3. I have harped and harped about the danger of ELD’s and nobody at the government level wants to listen. You can’t force drivers to have to drive 11 hours in 11.5 hours and not expect them to get sleepy, especially through the night. 14 hours to complete the work day is ridiculous. You can drive 11 hours and have to waste 30 minutes before 8 hours. Then you have two 15 minute PTI’s, a minimum 15 minutes for fueling which can easily turn into 30 to 45 minutes or more with a line of trucks ahead of you and then standing in line at the cashier and taking a restroom break. You will also need more than 1 restroom break and food during the 14 hours. So you are normally looking at a 13 hour workday which only leaves 1 hour for rest or whatever. Then you are also looking at the distraction of the ELD itself to make sure the every change of duty doesn’t cause you to waste time.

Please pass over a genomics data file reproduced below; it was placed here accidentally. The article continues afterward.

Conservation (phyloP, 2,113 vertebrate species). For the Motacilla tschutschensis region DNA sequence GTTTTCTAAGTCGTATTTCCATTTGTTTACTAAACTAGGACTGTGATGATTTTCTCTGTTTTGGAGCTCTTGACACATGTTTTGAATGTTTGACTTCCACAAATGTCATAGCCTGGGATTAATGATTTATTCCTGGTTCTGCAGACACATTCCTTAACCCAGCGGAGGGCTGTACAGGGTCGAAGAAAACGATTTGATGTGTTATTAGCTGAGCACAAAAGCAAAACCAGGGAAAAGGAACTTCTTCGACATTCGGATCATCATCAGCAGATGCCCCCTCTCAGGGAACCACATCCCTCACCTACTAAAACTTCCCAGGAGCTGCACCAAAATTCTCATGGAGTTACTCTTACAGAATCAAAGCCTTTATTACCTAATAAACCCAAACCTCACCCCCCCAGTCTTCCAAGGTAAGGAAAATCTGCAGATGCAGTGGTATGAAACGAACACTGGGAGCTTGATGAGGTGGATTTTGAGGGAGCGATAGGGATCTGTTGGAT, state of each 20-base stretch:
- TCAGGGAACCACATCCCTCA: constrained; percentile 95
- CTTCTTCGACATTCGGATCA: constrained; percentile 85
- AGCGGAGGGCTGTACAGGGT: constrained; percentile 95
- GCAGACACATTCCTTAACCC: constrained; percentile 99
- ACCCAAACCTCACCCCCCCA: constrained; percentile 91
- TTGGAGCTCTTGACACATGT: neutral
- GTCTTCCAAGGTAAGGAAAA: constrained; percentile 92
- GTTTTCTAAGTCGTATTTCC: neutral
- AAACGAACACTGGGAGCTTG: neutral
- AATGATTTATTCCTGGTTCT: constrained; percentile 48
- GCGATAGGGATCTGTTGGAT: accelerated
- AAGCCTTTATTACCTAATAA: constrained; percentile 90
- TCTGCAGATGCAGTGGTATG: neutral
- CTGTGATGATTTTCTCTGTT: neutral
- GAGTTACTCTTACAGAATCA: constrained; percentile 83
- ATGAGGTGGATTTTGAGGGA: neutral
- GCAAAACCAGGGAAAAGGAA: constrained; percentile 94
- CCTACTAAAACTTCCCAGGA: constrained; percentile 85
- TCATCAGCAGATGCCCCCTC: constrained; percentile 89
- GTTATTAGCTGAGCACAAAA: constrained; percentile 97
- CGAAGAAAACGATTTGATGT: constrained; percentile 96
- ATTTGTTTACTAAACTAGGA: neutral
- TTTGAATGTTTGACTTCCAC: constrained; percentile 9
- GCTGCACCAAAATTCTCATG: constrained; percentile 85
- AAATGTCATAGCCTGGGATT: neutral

I drive a 70mph truck and before ELD’s the majority of trucks that pased me were the independents. After ELD’s at 70mph I am constantly blown off the road by trucks running 80 – 85mph. Everybody is in a hurry, impatient trying to save precious minutes, even seconds. We get aggravated with shipping and receiving, with truckstop cashiers, with slower traffic because they are using up our driving time, our workday. When a driver needs rest he needs to be able to take it without worrying about losing his workday and failing his delivery appointment. As your statistics show it is more dangerous to use ELD’s to force drivers to work than it was when so many butcherd their paper logs to get the rest they needed. I have been driving for 35 years and I don’t need the government fueled by special interest groups telling me how to drive. Additionally the ELD has to be hurting the gross portion of the gross national ptoduct attributable to the trucking industry since implementation of the ELD immediately cut 20 to 25% off the miles a truck can legally go in a 70 hour week. The ELD needs to be repealed, but if not then the maximum driving time needs to be raised to 12 hours and the 14 hour day eliminated.